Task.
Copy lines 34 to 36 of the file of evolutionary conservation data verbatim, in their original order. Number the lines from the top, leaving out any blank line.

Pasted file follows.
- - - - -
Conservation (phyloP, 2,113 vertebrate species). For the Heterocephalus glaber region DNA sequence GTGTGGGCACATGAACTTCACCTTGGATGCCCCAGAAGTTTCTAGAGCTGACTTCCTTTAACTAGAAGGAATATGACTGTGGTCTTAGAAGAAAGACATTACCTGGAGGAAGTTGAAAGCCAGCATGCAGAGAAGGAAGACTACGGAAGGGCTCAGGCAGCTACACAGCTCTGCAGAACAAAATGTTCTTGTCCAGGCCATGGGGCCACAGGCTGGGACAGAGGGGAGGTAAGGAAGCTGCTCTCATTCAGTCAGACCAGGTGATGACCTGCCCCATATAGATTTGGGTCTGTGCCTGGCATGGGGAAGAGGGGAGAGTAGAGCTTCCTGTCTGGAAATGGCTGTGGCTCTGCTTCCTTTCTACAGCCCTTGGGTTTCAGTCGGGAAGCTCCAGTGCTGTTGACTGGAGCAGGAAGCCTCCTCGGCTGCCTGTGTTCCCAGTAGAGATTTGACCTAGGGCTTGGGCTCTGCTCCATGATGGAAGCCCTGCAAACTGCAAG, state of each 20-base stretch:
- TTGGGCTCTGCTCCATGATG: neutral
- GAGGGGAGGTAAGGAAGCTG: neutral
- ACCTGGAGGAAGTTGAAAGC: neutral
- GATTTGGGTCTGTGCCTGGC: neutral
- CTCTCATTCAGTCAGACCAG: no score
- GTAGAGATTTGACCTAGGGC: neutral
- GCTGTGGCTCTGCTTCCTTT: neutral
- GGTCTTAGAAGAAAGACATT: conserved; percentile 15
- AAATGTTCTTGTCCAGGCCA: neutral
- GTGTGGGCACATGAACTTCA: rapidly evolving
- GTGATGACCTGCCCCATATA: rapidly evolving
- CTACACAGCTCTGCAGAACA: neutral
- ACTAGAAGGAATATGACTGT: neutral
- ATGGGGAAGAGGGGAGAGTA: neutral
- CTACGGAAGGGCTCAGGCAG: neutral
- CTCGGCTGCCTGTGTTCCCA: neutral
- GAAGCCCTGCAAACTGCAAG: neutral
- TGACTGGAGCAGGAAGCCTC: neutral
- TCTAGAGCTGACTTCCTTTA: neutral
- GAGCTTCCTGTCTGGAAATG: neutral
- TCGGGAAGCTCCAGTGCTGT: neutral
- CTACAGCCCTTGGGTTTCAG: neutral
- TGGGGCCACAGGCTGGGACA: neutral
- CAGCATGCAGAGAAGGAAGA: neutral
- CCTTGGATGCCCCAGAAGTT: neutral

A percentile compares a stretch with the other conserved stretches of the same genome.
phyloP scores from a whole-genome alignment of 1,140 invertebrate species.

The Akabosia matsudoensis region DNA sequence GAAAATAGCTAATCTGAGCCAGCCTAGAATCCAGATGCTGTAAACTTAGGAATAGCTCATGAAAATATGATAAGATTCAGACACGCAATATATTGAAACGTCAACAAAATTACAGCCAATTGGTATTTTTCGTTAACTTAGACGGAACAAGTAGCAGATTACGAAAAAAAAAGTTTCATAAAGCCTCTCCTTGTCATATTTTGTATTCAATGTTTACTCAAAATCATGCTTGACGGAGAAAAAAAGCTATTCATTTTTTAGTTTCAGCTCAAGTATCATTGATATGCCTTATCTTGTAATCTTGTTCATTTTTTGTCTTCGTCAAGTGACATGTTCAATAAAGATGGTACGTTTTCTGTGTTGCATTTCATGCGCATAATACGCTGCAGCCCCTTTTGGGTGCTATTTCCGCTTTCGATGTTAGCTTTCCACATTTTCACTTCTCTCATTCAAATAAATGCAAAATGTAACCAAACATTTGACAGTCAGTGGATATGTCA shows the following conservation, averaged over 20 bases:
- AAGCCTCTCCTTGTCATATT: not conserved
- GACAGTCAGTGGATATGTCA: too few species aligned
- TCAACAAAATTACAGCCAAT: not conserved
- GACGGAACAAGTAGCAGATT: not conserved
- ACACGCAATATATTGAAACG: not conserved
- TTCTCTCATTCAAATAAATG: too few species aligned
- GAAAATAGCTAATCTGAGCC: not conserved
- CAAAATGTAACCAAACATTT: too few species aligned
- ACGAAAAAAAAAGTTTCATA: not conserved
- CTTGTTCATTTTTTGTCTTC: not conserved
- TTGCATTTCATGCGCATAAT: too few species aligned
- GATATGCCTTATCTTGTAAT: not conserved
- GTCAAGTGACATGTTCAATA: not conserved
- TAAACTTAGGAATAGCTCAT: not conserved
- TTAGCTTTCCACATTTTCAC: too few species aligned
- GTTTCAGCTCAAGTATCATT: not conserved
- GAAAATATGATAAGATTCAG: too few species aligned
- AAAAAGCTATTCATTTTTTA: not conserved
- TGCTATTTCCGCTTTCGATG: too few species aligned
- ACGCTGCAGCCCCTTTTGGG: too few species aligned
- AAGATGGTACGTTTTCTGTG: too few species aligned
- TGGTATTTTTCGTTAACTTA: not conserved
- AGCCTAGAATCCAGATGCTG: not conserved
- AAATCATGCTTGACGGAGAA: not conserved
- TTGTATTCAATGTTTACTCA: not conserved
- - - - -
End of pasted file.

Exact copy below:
- ACACGCAATATATTGAAACG: not conserved
- TTCTCTCATTCAAATAAATG: too few species aligned
- GAAAATAGCTAATCTGAGCC: not conserved